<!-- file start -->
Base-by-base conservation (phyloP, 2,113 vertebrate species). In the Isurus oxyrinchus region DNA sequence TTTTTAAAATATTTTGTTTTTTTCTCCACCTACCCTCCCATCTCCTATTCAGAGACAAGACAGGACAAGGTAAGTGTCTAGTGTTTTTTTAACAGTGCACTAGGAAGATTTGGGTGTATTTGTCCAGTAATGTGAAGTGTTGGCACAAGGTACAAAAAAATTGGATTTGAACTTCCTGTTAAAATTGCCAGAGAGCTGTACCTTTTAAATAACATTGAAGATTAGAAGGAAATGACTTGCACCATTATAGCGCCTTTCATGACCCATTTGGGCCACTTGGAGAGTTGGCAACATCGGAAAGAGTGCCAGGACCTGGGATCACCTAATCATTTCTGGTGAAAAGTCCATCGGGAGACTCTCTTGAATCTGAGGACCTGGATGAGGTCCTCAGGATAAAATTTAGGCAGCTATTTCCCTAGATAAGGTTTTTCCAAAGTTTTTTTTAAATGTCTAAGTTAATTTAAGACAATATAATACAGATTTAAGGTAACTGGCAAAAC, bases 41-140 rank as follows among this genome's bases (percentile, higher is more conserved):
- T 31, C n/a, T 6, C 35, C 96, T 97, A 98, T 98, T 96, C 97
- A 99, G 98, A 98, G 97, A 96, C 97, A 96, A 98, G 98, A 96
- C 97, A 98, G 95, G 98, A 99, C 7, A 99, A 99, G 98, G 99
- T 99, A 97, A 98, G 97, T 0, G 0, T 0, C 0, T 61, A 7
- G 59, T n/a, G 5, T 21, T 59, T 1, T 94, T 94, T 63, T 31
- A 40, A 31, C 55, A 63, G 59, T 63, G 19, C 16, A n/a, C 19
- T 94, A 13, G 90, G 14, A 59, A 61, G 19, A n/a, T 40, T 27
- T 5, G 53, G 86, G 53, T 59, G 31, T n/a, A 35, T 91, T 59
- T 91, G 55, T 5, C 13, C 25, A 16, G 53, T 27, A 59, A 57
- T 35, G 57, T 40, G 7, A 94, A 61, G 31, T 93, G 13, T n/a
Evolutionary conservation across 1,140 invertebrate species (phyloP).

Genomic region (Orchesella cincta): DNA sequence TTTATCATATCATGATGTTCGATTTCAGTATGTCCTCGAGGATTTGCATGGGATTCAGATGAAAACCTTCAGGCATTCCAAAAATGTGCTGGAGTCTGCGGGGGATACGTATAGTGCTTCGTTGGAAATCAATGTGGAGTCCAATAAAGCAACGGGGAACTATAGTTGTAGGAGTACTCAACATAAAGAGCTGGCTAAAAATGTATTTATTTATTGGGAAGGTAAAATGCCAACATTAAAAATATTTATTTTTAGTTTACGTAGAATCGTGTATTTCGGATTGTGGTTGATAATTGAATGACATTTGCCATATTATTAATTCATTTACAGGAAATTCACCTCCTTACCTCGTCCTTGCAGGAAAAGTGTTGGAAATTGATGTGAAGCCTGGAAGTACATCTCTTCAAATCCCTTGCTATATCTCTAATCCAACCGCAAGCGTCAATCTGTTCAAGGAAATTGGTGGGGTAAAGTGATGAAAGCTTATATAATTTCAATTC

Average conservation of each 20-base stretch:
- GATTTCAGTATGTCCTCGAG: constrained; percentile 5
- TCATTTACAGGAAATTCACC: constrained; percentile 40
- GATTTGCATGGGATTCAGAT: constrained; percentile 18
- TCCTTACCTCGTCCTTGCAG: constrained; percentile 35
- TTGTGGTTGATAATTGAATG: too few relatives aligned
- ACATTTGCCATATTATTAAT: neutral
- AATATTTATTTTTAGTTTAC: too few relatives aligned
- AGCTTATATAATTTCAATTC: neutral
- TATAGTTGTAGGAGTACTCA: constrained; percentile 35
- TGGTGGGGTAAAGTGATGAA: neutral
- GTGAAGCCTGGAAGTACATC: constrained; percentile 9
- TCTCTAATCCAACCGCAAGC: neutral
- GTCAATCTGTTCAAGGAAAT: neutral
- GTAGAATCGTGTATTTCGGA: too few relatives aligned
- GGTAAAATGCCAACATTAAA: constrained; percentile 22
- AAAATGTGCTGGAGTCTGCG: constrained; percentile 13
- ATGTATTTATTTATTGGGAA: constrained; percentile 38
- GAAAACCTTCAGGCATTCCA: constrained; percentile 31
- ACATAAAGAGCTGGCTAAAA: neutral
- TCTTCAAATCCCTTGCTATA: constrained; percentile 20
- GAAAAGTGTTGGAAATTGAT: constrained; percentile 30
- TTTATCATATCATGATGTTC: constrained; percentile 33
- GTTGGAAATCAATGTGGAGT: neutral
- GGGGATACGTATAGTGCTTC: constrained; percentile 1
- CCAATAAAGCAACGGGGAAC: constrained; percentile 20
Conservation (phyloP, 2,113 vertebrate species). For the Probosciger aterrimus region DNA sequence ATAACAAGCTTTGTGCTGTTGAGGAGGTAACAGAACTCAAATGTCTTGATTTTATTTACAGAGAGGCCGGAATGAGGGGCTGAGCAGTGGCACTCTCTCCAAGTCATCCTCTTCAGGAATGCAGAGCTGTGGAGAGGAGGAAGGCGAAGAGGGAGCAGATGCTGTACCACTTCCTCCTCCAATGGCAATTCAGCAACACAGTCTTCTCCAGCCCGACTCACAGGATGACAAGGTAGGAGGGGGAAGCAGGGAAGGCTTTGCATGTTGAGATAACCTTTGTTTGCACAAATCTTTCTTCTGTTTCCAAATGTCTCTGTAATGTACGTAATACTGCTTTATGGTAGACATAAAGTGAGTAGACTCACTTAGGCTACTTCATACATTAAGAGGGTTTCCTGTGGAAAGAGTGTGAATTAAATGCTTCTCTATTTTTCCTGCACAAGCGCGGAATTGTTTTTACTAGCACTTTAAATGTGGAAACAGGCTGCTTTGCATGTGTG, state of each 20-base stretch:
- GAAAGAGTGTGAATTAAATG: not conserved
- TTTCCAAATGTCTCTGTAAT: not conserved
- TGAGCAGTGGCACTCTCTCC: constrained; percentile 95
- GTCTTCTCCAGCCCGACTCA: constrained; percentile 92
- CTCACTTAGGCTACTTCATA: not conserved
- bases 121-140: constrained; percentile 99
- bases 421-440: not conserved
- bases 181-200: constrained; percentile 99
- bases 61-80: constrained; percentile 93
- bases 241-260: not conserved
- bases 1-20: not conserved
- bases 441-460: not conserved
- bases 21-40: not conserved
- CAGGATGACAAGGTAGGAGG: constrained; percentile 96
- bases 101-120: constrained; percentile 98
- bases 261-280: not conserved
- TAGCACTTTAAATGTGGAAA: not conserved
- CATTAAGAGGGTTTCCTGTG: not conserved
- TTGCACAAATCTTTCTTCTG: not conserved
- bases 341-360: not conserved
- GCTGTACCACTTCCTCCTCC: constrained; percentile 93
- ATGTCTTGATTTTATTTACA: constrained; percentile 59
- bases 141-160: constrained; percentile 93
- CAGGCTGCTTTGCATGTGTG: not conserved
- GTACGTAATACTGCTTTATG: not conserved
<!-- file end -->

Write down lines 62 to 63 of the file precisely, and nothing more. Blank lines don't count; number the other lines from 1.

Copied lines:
- ATGTCTTGATTTTATTTACA: constrained; percentile 59
- bases 141-160: constrained; percentile 93